In a November 3 Wall Street Journal op-ed (subscription required), Republican attorney Victoria Toensing criticized the CIA's role in the controversy surrounding outed CIA operative Valerie Plame and repeated a variety of falsehoods and distortions regarding Plame and her husband, former ambassador Joseph C. Wilson IV.
Falsehood: The Senate Intelligence Committee concluded that Plame suggested Wilson for the Niger mission
Toensing wrote: "The assignment was given, according to the Senate Intelligence Committee, at Ms. Plame's suggestion." However, the committee's "Report on the U.S. Intelligence Community's Prewar Intelligence Assessments on Iraq" reached no official conclusion regarding Plame's role in Wilson's selection. Additionally, several intelligence officials have disputed reports that Plame selected Wilson for the mission.
Falsehood: Wilson's NY Times op-ed "did not jibe" with what he reported to the CIA
Toensing wrote: "Congressional oversight committees should want to know who at the CIA permitted the publication of the article, which, it has been reported, did not jibe with the thrust of Mr. Wilson's oral briefing." As Media Matters has noted, Wilson's report to the CIA is still classified, but much of its contents were laid out in the Senate Intelligence Committee report. As Media Matters has noted, the descriptions contained in the committee's report indicate that the findings and version of events Wilson disclosed to the CIA did not contradict those detailed in his July 6, 2003, op-ed in The New York Times, in which he described his mission to Niger and concluded that "some of the intelligence related to Iraq's nuclear weapons program was twisted to exaggerate the Iraqi threat."
Falsehood: Public knowledge of Plame's name was somehow significant
Toensing claimed that "if the CIA truly, truly, truly had wanted Ms. Plame's identity to be secret, it never would have permitted her spouse to write the op-ed. Did no one at Langley think that her identity could be compromised if her spouse wrote a piece discussing a foreign mission about a volatile political issue that focused on her expertise?" This argument, however, is based on faulty logic. When Wilson's July 6, 2003, op-ed was published, the only people who knew she worked for the CIA were those people authorized to know that information (and, allegedly, a number of reporters who learned it from administration officials).
Still, Toensing attempted to justify her argument by noting that Plame's name and marital status were publicly known at the time Wilson's op-ed was published. According to Toensing: "The obvious question a sophisticated journalist such as Mr. [Robert D.] Novak asked after 'Why did the CIA send Wilson?' was 'Who is Wilson?' After being told by a still-unnamed administration source that Mr. Wilson's 'wife' suggested him for the assignment, Mr. Novak went to Who's Who, which reveals 'Valerie Plame' as Mr. Wilson's spouse." But, as Media Matters has noted, Plame's name and the fact that she is married to Wilson were not classified. It was her status as a CIA employee that was classified. Novak was the first to publicly identify Plame as "an Agency operative on weapons of mass destruction," in his July 14, 2003, nationally syndicated column. Novak cited "[t]wo senior administration officials" as his sources for the information, but has not identified either source.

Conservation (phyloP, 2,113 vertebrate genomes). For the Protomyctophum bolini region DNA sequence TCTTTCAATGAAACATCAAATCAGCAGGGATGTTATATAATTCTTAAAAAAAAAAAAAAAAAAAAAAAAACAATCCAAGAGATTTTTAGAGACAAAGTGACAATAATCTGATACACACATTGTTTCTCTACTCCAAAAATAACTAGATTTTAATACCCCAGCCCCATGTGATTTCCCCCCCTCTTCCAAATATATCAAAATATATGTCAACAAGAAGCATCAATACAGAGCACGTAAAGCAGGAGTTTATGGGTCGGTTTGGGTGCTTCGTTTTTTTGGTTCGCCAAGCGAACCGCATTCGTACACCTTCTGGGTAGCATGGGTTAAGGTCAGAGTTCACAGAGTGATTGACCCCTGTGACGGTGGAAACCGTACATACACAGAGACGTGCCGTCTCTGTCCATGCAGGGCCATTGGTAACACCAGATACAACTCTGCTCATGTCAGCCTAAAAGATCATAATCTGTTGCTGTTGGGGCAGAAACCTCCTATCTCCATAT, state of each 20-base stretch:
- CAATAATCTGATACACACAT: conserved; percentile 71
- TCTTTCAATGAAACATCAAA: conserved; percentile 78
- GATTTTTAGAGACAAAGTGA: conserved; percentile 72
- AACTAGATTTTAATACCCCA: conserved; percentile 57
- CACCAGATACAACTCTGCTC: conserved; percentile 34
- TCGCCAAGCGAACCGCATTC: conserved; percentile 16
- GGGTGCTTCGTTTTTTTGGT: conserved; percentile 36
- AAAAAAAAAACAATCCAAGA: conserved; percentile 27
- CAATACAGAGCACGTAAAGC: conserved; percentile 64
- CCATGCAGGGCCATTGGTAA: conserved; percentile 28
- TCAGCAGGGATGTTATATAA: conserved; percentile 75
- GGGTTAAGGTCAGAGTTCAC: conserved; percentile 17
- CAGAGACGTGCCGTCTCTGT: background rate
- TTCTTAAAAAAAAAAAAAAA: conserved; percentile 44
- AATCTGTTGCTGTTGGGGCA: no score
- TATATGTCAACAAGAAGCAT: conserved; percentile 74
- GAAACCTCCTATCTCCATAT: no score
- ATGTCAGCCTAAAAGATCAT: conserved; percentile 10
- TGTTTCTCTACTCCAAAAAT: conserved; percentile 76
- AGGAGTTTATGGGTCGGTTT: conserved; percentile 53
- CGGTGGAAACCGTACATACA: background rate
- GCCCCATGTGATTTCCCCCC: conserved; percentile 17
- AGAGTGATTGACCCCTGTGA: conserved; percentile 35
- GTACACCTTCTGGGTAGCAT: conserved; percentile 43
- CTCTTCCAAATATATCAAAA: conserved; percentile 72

Toensing went on to criticize the CIA for allowing Plame to make political donations under the name "Valerie E. Wilson," again wrongly suggesting that Plame's name was somehow significant. Toensing wrote: "Although high-ranking Justice Department officials are prohibited from political activity, the CIA had no problem permitting its deep cover or classified employee from making political contributions under the name 'Wilson, Valerie E.,' information publicly available at the FEC." Again, this information would be significant to the controversy only if the Federal Elections Commission listed her employer as: "Central Intelligence Agency." As The Washington Post reported on October 8, 2003, when Plame donated $1,000 to Vice President Al Gore's 2000 presidential primary campaign, she listed as her employer "Brewster-Jennings & Associates," a CIA front company.
Notably, Toensing was not always of the opinion that Plame's name is significant to the controversy. During a July 19 interview on National Public Radio's Morning Edition, Toensing acknowledged that revealing Plame's name was "not an important part of whether this is a crime or not." Toensing was referring to a potential violation of the 1982 Intelligence Identities Protection Act, which she helped to draft.